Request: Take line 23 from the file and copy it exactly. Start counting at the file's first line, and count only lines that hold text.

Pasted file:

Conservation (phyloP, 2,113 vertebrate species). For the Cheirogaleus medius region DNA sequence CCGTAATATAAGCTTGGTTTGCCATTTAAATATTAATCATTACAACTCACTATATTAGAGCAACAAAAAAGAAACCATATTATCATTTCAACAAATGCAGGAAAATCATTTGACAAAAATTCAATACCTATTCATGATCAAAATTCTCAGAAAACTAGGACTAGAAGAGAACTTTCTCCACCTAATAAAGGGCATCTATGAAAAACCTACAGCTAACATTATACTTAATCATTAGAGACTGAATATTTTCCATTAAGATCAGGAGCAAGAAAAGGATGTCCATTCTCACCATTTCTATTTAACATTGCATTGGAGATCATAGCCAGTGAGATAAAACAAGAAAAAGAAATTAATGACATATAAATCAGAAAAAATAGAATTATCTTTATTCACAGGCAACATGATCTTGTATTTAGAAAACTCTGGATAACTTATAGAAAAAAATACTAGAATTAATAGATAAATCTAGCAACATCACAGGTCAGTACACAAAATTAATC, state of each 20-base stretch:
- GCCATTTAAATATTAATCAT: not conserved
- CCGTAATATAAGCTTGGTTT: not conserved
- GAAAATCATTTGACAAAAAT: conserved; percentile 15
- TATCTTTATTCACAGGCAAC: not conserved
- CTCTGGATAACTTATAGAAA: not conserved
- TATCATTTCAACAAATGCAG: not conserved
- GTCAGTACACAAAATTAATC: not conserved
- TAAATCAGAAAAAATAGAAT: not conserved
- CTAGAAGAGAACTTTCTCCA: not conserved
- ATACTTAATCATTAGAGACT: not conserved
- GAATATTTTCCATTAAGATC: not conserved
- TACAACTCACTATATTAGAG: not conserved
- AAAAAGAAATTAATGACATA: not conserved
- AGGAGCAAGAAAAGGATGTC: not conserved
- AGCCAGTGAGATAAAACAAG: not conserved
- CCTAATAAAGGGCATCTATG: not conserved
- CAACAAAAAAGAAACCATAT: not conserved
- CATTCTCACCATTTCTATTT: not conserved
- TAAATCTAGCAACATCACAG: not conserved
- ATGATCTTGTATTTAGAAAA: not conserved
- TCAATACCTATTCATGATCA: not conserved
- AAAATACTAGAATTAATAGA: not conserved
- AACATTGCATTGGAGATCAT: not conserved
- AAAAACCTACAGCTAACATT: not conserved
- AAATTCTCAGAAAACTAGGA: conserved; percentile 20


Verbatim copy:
- AAAATACTAGAATTAATAGA: not conserved